SpreadsheetWeb Hub supports Excel's LAMBDA function. Recently released LAMBDA function allows Excel users to build custom, reusable functions without VBA. There are so many use cases of LAMBDA function. In this article, we will build a function to calculate distance between two points represented by their latitudes and longitudes. Then we will build a SpreadsheetWeb application using this function for distance calculation.
Latitude/longitude calculations are always tricky thanks to the ellipsoidal shape of the earth. Although, you accept the earth as perfect sphere like most calculation approaches, the curvy structure works with degrees, minutes, and seconds while distance is measured in decimals. This conversion increases the length of your formula immensely and makes it harder to reuse and manage.
Formula of calculating distance by longitude and latitude
In our example, we are using the great-circle distance method which uses the shortest path, also known as, as the crow flies, between two points corresponding to an arc linking two points on a sphere. The method uses Spherical law of cosines a theorem relating the sides and angles of spherical triangles.
- φ: Latitude (radian)
- λ: Longitude (radian)
- R: Radius of the earth
The coordinates are represented in two forms:
- As a string including degree, minute and second
- As a numerical value of decimal degrees
Converting degrees, minutes and seconds to decimal degrees:
Decimal Degrees = Degrees + (Minutes + Seconds / 60) / 60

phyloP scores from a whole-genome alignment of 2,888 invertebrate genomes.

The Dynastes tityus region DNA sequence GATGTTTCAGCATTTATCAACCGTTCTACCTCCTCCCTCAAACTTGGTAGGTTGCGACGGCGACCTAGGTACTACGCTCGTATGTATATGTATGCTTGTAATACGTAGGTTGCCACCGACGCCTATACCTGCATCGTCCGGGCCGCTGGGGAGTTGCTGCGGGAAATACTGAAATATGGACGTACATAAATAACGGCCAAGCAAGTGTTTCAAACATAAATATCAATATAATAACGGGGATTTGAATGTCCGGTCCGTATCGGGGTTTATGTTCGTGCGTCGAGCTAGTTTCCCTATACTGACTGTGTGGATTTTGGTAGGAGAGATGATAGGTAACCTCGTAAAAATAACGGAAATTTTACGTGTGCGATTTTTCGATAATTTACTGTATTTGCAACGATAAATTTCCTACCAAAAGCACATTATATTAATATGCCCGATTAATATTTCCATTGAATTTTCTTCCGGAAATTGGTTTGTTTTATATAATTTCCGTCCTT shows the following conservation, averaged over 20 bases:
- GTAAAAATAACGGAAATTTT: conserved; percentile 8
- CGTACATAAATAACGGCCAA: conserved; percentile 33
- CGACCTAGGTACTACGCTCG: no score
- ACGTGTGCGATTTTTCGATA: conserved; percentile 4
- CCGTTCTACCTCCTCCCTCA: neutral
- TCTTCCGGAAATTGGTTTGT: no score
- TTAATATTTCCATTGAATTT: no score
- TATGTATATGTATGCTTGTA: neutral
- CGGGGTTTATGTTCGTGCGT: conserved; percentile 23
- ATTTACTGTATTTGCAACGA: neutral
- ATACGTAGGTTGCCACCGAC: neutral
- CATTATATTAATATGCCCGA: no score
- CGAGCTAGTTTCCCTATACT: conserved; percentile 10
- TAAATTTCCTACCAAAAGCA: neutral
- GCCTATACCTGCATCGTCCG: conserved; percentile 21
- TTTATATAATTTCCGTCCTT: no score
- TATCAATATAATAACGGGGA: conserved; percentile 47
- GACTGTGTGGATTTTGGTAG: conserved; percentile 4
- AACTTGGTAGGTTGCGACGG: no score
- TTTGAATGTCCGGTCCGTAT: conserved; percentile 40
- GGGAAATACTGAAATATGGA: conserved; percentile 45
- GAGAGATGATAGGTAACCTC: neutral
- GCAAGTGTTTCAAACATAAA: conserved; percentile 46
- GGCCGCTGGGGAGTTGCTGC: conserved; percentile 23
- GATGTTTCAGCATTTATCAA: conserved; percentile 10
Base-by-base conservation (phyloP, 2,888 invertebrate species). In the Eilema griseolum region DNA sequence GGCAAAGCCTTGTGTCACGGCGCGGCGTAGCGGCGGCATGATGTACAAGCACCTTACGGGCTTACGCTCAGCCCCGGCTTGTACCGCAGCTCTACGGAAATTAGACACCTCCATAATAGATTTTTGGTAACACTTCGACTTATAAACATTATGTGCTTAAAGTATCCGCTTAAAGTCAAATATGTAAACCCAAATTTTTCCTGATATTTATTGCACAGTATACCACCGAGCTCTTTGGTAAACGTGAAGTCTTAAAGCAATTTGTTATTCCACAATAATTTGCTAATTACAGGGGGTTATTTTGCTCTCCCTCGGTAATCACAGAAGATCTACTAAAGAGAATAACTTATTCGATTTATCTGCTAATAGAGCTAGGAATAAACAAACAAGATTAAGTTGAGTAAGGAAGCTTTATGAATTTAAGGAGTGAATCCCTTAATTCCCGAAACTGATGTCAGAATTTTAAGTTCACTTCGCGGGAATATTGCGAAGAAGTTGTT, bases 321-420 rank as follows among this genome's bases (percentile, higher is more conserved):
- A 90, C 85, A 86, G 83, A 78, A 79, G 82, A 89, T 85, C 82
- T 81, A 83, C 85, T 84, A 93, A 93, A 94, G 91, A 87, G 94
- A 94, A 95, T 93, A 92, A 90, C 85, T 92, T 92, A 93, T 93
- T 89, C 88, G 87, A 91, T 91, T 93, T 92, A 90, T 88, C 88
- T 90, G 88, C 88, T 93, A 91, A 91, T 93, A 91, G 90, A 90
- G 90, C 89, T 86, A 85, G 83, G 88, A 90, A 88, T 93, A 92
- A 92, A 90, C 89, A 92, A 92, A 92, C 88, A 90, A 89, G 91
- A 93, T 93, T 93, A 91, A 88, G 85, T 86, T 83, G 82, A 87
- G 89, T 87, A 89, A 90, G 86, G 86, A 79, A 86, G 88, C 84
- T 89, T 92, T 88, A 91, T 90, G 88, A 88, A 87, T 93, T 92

Converting decimal degrees to radians:
Radians = Decimal Degrees * PI / 180
Because deg-min-sec notation will make things more confusing, we will use decimal degrees going forward. This is the Excel formula for decimal degrees:
SIN(Place1_Lat * PI() / 180) *
SIN(Place2_Lat * PI() / 180) +
COS(Place1_Lat * PI() / 180) *
COS(Place2_Lat * PI() / 180) *
COS(Place2_Lon * PI() / 180 - Place1_Lon * PI() / 180)
) * EarthRadius
Obviously, no one wants to deal with this kind of formula more than one time. Instead, you can use the LAMBDA function to define this formula once in a named range and use the named range like a UDF (user-defined function). Let's see what the LAMBDA function is and how you can use it.
- A LAMBDA formula should be written in a named range. That named range's name will be your custom function's name.
- You need to type parameter names before the function itself. Such as, a and b are the parameters and the latter operation is the function itself: =LAMBDA(a, b, a-b)
- LAMBDA functions can be called recursively.
For detailed information, please visit the following page: Excel LAMBDA Function
Calculating distance by longitude and latitude with LAMBDA Function
Let's create our custom function as described above. The distance formula needs 4 arguments, if we use a static value for the radius of earth, e.g., 6,371 km.
ACOS( SIN(Place1_Lat * PI() / 180) * SIN(Place2_Lat * PI() / 180) + COS(Place1_Lat * PI() / 180) * COS(Place2_Lat * PI() / 180) * COS(Place2_Lon * PI() / 180 - Place1_Lon * PI() / 180) ) * 6371)
Once created, you can re-use your custom function anywhere in this workbook. Excel even displays IntelliSense box for this function.
Publishing your model as a web application
With SpreadsheetWeb supports for LAMBDA function, you can turn your Excel file into a professional looking, scalable online calculator without any coding. You can also enable automation by collecting contact information from your visitors to send them detailed results.
For example, why not display the coordinates on a map along with results? You can embed a map into your SpreadsheetWeb application. In this article, we will not go over how this Excel file can be converted into a web application using SpreadsheetWeb. Those who are interested can visit our help pages and video tutorials to learn more about this.
You can sign up for a free SpreadsheetWEB Hub account and start building your app. Here is a live preview of this distance calculator application.